NBC Los Angeles.com reports:
The length of three football fields and the height of 15-story building, the USS Iowa on Saturday began its reign as an impressive presence at the Port of Los Angeles. The decommissioned World War II-era battleship berthed at the port after a years-long struggle from supportes to get her to San Pedro.
"There's nothing like giant guns, heavy armor and the ability to go so fast nobody can keep up with you," said Robert Kent of the Pacific Battleship Center. "This is the last battleship left in the world."
From Fred Reed’s “Best of the last battleships” on the ussiowa.org website:
The Iowa class were the last of the battleships and the best, the end of a naval world. Actually they didn't get much real work even in World War II, having been passed by technology, notably the aircraft carrier.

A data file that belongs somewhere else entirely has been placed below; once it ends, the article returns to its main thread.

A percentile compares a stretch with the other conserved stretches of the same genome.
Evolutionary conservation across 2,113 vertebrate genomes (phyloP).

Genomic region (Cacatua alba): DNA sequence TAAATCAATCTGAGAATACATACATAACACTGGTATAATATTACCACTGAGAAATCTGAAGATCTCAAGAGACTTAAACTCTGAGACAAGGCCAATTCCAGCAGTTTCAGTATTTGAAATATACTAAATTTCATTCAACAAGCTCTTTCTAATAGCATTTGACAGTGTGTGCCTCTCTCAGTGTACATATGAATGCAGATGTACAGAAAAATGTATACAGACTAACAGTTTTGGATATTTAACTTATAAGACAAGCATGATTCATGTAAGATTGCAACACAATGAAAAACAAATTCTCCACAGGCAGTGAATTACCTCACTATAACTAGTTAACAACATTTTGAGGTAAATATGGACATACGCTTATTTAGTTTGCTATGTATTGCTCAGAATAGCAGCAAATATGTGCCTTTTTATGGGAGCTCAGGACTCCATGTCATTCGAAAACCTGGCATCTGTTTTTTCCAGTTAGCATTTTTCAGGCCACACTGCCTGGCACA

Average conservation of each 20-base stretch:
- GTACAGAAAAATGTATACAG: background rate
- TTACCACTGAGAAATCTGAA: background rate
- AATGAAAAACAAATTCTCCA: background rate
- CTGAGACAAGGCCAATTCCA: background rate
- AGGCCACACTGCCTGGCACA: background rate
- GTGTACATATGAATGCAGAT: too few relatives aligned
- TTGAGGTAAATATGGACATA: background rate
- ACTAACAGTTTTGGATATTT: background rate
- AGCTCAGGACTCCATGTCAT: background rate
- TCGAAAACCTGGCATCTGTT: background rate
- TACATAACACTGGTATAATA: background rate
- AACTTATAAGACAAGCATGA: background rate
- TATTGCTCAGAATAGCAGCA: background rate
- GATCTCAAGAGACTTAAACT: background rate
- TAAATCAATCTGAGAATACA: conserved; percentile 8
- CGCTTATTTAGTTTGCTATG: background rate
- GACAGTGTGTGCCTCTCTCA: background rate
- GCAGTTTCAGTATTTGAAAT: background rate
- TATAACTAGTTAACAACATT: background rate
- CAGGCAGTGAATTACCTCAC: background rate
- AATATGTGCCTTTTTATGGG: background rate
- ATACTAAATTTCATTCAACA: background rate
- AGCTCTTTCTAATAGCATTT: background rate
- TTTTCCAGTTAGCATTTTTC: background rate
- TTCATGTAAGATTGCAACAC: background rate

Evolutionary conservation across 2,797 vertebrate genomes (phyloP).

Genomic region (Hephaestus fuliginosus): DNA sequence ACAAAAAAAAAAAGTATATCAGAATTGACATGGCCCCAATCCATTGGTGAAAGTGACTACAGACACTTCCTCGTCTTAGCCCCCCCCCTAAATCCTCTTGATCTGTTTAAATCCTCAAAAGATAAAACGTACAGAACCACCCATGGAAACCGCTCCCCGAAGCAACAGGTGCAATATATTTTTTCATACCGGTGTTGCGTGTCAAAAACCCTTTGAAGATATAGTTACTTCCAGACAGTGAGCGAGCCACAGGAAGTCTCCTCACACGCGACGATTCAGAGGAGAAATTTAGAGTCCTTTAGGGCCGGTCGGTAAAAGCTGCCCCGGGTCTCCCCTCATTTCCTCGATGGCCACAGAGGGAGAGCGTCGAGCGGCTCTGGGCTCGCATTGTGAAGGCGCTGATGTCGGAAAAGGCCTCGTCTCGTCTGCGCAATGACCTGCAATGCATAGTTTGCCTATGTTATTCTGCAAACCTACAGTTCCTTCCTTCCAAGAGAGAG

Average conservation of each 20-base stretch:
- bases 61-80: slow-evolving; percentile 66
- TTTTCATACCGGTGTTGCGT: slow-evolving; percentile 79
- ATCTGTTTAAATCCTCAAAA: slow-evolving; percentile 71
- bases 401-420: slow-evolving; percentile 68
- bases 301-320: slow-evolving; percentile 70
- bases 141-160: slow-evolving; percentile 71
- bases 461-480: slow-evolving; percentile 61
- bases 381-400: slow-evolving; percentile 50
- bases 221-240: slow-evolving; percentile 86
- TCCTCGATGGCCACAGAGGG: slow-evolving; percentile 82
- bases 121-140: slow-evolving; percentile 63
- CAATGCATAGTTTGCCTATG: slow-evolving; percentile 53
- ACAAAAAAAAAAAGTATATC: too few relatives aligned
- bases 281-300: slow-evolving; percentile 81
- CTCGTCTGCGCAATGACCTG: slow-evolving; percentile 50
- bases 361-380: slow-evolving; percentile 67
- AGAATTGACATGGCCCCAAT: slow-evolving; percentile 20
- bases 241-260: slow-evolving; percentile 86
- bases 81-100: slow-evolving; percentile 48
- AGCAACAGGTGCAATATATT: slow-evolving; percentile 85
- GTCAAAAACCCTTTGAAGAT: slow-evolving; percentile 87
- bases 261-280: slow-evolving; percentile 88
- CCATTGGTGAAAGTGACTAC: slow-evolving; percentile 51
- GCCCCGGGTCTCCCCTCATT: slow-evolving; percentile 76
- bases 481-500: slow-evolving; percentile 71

Battlewagons of the older classes spent their days bombarding shores in support of the Marines, and the Iowa class ships did carrier escort duty. In practice, this meant they sprouted large numbers of 5-inch anti-aircraft guns and almost never fired their huge 16-inch main batteries.
The Iowas are today perhaps the only ships in the fleet that look like warships. Modern ships are boxy so that they can hold electronics, their armament consists of hidden missiles. They aren't exactly pretty, but the Iowa is beautiful.